GOES-14 produces first full disk infrared image

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If you recall from a previous post on this blog, or from other sources, a new GOES satellite was launched into space aboard a Delta IV rocket in late June to help watch Earth’s weather from 22,000 miles up. This satellite reached geostationary orbit on July 8 and was named GOES-14. It produced its first full disk (hemispheric) infrared image earlier today, which included a view of Tropical Depressions Ana and Claudette, Hurricane Bill, and Tropical Storm Guillermo in the central Pacific. Check out the photogenic first look at the western hemisphere from GOES-14 above(click for larger image).

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Kevin
14 years ago

Absolutely… Very Cool Images !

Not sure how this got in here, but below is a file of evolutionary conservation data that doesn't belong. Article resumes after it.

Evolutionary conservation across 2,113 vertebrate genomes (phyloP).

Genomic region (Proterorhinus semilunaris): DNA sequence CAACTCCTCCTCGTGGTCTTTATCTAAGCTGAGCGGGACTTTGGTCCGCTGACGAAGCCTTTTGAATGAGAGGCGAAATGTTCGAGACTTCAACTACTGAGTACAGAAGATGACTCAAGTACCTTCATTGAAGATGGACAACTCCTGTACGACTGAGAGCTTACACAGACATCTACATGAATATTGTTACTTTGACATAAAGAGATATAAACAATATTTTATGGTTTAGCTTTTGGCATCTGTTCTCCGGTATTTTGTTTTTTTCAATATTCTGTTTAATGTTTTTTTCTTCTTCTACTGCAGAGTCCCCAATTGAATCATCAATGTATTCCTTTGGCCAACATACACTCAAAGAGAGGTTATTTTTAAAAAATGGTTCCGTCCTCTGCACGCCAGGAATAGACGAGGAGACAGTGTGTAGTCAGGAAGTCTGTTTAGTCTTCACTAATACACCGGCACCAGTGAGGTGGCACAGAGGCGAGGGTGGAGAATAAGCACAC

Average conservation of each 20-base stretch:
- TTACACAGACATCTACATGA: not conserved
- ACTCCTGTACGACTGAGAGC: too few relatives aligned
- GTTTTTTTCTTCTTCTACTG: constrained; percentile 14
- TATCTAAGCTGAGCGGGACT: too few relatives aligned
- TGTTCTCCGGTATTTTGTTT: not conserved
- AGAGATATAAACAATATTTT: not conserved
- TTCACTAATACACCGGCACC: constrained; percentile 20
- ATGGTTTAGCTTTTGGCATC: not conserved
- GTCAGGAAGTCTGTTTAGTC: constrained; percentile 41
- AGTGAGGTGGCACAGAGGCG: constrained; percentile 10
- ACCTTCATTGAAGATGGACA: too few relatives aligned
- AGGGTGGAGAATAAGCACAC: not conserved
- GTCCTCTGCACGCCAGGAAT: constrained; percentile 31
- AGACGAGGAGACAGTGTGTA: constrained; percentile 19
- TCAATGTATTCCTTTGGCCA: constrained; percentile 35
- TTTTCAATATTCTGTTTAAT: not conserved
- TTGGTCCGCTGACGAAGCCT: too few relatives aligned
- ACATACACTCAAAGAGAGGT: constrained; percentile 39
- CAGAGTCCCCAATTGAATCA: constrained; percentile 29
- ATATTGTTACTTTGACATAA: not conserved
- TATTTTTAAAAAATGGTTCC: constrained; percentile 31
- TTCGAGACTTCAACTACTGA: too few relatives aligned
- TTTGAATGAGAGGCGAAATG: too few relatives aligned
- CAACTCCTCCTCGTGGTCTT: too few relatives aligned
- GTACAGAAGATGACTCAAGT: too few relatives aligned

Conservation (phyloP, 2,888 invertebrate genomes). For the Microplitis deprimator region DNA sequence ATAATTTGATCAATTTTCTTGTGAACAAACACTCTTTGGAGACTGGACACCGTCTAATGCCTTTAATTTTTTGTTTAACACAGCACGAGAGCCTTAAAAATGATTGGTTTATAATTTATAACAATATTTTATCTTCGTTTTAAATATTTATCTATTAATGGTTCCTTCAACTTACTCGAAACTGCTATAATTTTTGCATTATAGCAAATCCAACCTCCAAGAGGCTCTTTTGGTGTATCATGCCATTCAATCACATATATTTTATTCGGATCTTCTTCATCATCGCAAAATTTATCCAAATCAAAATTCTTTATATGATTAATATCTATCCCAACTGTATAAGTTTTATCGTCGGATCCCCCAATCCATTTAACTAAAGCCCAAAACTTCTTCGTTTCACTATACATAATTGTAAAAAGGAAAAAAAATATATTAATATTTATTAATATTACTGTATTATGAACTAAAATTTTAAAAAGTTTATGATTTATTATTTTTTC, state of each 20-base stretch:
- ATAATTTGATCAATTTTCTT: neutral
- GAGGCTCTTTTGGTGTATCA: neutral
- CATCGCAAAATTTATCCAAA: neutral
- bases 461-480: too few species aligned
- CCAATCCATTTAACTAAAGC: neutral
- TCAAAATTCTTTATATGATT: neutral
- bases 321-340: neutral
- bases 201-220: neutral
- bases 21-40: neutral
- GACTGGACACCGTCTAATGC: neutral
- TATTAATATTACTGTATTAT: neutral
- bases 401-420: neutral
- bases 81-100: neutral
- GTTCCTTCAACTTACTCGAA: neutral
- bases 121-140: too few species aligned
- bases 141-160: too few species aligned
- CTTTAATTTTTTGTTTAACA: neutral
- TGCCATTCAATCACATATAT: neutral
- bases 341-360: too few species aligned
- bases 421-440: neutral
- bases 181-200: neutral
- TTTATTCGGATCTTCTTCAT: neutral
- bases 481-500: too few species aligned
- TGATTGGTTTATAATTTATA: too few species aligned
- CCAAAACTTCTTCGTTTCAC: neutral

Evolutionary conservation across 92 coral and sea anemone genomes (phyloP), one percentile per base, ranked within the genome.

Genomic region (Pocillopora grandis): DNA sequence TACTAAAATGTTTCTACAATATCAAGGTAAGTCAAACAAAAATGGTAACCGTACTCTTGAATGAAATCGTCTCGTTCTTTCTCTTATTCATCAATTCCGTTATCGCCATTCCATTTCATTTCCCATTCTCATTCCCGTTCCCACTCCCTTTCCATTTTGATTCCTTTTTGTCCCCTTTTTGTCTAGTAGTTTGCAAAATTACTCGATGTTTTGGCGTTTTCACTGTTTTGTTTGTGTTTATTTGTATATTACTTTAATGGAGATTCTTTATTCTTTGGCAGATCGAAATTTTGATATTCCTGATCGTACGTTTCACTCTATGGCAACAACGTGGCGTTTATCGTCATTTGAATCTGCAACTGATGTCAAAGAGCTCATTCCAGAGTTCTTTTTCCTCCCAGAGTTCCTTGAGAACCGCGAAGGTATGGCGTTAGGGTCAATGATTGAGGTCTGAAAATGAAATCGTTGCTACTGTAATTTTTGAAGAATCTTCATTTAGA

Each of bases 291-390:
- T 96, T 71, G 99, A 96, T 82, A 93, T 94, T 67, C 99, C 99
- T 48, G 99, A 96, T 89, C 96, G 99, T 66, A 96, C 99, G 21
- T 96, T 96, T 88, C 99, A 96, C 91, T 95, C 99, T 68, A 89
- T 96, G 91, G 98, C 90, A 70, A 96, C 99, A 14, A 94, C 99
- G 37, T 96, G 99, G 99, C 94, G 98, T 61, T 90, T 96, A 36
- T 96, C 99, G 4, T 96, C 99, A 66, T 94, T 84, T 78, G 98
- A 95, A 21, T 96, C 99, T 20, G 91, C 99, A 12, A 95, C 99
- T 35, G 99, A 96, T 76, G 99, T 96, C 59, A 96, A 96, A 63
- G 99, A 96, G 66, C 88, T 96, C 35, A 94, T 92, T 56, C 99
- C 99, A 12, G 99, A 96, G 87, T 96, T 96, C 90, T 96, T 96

Both !!!

Meteorologist Erik Proseus
14 years ago

Kevin – I figured it out. July 27 was the first visible image. Yesterday was the first infrared image. I clarified the posting. Thanks for helping me see my error!

–Erik, MemphisWeather.net

Meteorologist Erik Proseus
14 years ago

I see your point Kevin, although based on the NOAA website below, Aug. 17th was the first image. I think the 27th is probably correct. One of them is wrong! Still a cool image.

http://www.osei.noaa.gov/Events/Current/UNIgoesIR229_G14.jpg

–Erik, MemphisWeather.net

Kevin
14 years ago

Eric

You image is dated 17 August and according to the NASA website, GOES-14 took its first full-disc visible image on July 27 at 2 p.m. (EDT).

http://www.osei.noaa.gov/Events/Current/GOES14_firstvis_med090727__G14.gif